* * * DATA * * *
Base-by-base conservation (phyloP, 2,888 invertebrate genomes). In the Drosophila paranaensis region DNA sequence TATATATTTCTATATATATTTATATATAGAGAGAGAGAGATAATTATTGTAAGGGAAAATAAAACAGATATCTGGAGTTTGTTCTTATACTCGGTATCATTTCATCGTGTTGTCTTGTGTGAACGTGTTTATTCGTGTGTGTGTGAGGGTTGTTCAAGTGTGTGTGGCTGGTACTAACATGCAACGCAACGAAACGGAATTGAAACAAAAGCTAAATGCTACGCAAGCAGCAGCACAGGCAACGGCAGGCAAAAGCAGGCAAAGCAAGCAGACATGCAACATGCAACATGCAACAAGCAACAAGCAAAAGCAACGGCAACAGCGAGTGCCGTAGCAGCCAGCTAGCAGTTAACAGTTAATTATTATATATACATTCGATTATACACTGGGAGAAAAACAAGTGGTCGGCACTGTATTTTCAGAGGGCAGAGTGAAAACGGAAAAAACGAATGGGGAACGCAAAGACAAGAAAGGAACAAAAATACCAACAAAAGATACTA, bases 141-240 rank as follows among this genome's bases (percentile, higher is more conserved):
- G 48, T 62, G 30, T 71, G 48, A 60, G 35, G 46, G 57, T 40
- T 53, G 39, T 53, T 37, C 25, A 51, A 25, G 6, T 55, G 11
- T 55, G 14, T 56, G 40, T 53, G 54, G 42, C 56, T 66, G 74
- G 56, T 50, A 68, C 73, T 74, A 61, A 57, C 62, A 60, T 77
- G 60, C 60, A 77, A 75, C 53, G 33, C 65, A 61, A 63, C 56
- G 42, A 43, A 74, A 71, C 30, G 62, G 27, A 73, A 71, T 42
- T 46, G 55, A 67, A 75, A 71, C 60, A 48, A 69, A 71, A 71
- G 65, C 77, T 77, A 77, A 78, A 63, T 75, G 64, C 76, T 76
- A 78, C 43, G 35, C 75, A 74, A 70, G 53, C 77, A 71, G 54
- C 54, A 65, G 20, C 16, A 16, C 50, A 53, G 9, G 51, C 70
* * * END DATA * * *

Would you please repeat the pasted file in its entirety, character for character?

Base-by-base conservation (phyloP, 2,888 invertebrate genomes). In the Drosophila paranaensis region DNA sequence TATATATTTCTATATATATTTATATATAGAGAGAGAGAGATAATTATTGTAAGGGAAAATAAAACAGATATCTGGAGTTTGTTCTTATACTCGGTATCATTTCATCGTGTTGTCTTGTGTGAACGTGTTTATTCGTGTGTGTGTGAGGGTTGTTCAAGTGTGTGTGGCTGGTACTAACATGCAACGCAACGAAACGGAATTGAAACAAAAGCTAAATGCTACGCAAGCAGCAGCACAGGCAACGGCAGGCAAAAGCAGGCAAAGCAAGCAGACATGCAACATGCAACATGCAACAAGCAACAAGCAAAAGCAACGGCAACAGCGAGTGCCGTAGCAGCCAGCTAGCAGTTAACAGTTAATTATTATATATACATTCGATTATACACTGGGAGAAAAACAAGTGGTCGGCACTGTATTTTCAGAGGGCAGAGTGAAAACGGAAAAAACGAATGGGGAACGCAAAGACAAGAAAGGAACAAAAATACCAACAAAAGATACTA, bases 141-240 rank as follows among this genome's bases (percentile, higher is more conserved):
- G 48, T 62, G 30, T 71, G 48, A 60, G 35, G 46, G 57, T 40
- T 53, G 39, T 53, T 37, C 25, A 51, A 25, G 6, T 55, G 11
- T 55, G 14, T 56, G 40, T 53, G 54, G 42, C 56, T 66, G 74
- G 56, T 50, A 68, C 73, T 74, A 61, A 57, C 62, A 60, T 77
- G 60, C 60, A 77, A 75, C 53, G 33, C 65, A 61, A 63, C 56
- G 42, A 43, A 74, A 71, C 30, G 62, G 27, A 73, A 71, T 42
- T 46, G 55, A 67, A 75, A 71, C 60, A 48, A 69, A 71, A 71
- G 65, C 77, T 77, A 77, A 78, A 63, T 75, G 64, C 76, T 76
- A 78, C 43, G 35, C 75, A 74, A 70, G 53, C 77, A 71, G 54
- C 54, A 65, G 20, C 16, A 16, C 50, A 53, G 9, G 51, C 70